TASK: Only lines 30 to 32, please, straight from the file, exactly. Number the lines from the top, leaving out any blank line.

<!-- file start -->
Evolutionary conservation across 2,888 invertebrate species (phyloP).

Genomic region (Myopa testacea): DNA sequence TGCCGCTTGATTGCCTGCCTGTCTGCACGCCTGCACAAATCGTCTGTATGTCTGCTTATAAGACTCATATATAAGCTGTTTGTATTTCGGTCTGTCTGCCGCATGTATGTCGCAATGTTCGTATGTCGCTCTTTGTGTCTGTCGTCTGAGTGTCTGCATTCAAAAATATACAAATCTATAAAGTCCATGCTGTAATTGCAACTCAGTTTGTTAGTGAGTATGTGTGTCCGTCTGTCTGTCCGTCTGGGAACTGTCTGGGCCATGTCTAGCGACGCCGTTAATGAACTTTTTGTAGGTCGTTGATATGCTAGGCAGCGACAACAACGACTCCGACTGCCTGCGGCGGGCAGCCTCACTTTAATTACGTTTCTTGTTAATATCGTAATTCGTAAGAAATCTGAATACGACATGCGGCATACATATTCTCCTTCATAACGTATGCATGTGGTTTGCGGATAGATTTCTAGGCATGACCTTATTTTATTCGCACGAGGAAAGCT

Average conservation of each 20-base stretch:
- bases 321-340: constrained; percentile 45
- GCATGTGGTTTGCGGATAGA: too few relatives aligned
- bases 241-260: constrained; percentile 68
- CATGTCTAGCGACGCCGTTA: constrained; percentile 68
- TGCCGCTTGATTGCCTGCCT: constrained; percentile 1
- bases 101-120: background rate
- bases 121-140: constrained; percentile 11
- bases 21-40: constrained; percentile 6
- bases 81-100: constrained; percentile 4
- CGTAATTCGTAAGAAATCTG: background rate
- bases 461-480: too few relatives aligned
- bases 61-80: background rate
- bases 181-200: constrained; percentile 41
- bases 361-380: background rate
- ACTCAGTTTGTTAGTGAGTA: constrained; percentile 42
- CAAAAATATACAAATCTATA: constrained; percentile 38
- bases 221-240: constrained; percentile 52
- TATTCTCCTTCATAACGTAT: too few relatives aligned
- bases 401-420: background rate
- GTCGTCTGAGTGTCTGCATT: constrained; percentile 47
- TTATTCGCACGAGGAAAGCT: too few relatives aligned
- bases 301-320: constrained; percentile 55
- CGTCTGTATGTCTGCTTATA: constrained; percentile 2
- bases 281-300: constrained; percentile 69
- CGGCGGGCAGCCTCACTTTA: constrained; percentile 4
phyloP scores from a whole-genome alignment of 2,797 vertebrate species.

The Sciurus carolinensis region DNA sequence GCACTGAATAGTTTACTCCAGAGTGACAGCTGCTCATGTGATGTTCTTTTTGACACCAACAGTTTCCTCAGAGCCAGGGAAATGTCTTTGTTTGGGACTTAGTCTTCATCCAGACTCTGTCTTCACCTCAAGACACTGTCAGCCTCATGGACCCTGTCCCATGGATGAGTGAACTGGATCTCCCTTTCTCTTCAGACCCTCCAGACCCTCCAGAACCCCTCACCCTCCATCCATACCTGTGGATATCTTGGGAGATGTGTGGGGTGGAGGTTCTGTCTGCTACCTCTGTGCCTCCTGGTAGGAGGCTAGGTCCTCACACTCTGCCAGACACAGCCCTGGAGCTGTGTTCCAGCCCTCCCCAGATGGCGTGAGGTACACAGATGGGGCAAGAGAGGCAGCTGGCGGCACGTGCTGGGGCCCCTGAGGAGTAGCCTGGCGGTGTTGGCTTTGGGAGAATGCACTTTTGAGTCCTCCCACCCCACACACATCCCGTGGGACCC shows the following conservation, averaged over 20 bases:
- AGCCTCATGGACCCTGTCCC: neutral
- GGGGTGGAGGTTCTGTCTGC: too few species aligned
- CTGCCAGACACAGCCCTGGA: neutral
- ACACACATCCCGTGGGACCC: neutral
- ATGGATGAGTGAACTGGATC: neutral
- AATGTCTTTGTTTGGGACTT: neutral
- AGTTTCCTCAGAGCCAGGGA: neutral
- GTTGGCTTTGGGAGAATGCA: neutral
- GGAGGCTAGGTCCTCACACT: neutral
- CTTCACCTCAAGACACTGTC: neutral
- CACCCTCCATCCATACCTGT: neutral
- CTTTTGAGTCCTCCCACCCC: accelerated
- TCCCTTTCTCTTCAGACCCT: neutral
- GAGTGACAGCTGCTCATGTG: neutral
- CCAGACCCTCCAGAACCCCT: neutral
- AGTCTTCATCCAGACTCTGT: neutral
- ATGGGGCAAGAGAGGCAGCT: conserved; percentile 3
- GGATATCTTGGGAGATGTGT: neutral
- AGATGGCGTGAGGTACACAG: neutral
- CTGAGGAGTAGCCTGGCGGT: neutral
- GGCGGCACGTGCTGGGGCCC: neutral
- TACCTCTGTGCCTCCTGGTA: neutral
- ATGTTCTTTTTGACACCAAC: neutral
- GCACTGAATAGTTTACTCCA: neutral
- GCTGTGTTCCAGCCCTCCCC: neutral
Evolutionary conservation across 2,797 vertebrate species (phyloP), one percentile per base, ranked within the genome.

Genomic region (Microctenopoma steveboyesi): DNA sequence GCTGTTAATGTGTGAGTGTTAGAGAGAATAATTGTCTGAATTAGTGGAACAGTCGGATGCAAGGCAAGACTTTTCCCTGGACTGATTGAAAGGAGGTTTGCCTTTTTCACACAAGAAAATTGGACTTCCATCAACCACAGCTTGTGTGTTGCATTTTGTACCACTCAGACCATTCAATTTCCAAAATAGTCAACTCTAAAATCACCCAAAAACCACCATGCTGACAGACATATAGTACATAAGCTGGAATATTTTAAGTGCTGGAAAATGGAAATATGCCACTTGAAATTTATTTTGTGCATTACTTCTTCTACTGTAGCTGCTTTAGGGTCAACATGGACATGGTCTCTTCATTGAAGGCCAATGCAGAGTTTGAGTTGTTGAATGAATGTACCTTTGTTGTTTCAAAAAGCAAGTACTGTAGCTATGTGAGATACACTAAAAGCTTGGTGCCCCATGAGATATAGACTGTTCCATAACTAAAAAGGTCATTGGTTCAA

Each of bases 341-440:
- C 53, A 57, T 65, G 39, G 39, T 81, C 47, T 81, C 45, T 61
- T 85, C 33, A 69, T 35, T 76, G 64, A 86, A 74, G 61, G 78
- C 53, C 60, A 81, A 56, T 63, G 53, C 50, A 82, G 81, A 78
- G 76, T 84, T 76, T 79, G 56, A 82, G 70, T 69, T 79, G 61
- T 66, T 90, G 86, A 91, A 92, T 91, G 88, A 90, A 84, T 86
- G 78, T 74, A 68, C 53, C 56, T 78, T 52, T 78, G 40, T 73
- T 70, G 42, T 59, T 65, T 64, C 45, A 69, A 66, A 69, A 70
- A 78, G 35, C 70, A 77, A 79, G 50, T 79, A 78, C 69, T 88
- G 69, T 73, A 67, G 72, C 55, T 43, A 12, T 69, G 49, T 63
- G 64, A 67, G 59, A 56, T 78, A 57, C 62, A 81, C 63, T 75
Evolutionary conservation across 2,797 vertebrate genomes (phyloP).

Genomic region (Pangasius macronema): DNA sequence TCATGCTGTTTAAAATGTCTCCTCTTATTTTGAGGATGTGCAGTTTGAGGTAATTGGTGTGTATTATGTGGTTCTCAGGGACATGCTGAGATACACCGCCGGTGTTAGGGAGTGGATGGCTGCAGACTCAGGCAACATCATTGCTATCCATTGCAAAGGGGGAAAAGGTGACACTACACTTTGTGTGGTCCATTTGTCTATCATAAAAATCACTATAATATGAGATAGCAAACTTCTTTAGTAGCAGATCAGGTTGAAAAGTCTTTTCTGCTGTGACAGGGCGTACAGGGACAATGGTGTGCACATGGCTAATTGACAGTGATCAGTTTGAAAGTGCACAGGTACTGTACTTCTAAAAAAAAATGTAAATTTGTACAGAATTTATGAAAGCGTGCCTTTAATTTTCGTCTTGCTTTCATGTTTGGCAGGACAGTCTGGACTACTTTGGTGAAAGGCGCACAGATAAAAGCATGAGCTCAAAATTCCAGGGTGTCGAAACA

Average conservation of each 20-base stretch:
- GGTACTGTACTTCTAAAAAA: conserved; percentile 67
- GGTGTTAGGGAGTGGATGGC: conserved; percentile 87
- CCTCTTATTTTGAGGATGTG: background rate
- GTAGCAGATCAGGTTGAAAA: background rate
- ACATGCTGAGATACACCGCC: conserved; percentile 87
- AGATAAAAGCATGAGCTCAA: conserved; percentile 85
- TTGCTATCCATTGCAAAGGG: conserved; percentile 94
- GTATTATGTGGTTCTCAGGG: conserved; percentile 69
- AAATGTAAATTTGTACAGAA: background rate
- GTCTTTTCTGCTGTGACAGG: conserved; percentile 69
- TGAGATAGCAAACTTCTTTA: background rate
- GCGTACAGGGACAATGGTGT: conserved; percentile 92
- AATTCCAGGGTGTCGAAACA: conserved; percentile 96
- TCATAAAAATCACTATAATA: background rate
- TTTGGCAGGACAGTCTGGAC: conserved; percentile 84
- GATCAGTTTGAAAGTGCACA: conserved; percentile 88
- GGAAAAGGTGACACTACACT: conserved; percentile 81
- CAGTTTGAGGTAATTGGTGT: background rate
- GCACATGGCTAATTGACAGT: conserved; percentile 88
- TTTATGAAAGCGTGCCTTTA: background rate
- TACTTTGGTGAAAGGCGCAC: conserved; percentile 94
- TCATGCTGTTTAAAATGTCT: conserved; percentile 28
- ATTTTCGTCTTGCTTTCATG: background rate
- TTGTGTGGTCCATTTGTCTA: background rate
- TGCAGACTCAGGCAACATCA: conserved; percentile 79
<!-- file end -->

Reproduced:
The Sciurus carolinensis region DNA sequence GCACTGAATAGTTTACTCCAGAGTGACAGCTGCTCATGTGATGTTCTTTTTGACACCAACAGTTTCCTCAGAGCCAGGGAAATGTCTTTGTTTGGGACTTAGTCTTCATCCAGACTCTGTCTTCACCTCAAGACACTGTCAGCCTCATGGACCCTGTCCCATGGATGAGTGAACTGGATCTCCCTTTCTCTTCAGACCCTCCAGACCCTCCAGAACCCCTCACCCTCCATCCATACCTGTGGATATCTTGGGAGATGTGTGGGGTGGAGGTTCTGTCTGCTACCTCTGTGCCTCCTGGTAGGAGGCTAGGTCCTCACACTCTGCCAGACACAGCCCTGGAGCTGTGTTCCAGCCCTCCCCAGATGGCGTGAGGTACACAGATGGGGCAAGAGAGGCAGCTGGCGGCACGTGCTGGGGCCCCTGAGGAGTAGCCTGGCGGTGTTGGCTTTGGGAGAATGCACTTTTGAGTCCTCCCACCCCACACACATCCCGTGGGACCC shows the following conservation, averaged over 20 bases:
- AGCCTCATGGACCCTGTCCC: neutral
- GGGGTGGAGGTTCTGTCTGC: too few species aligned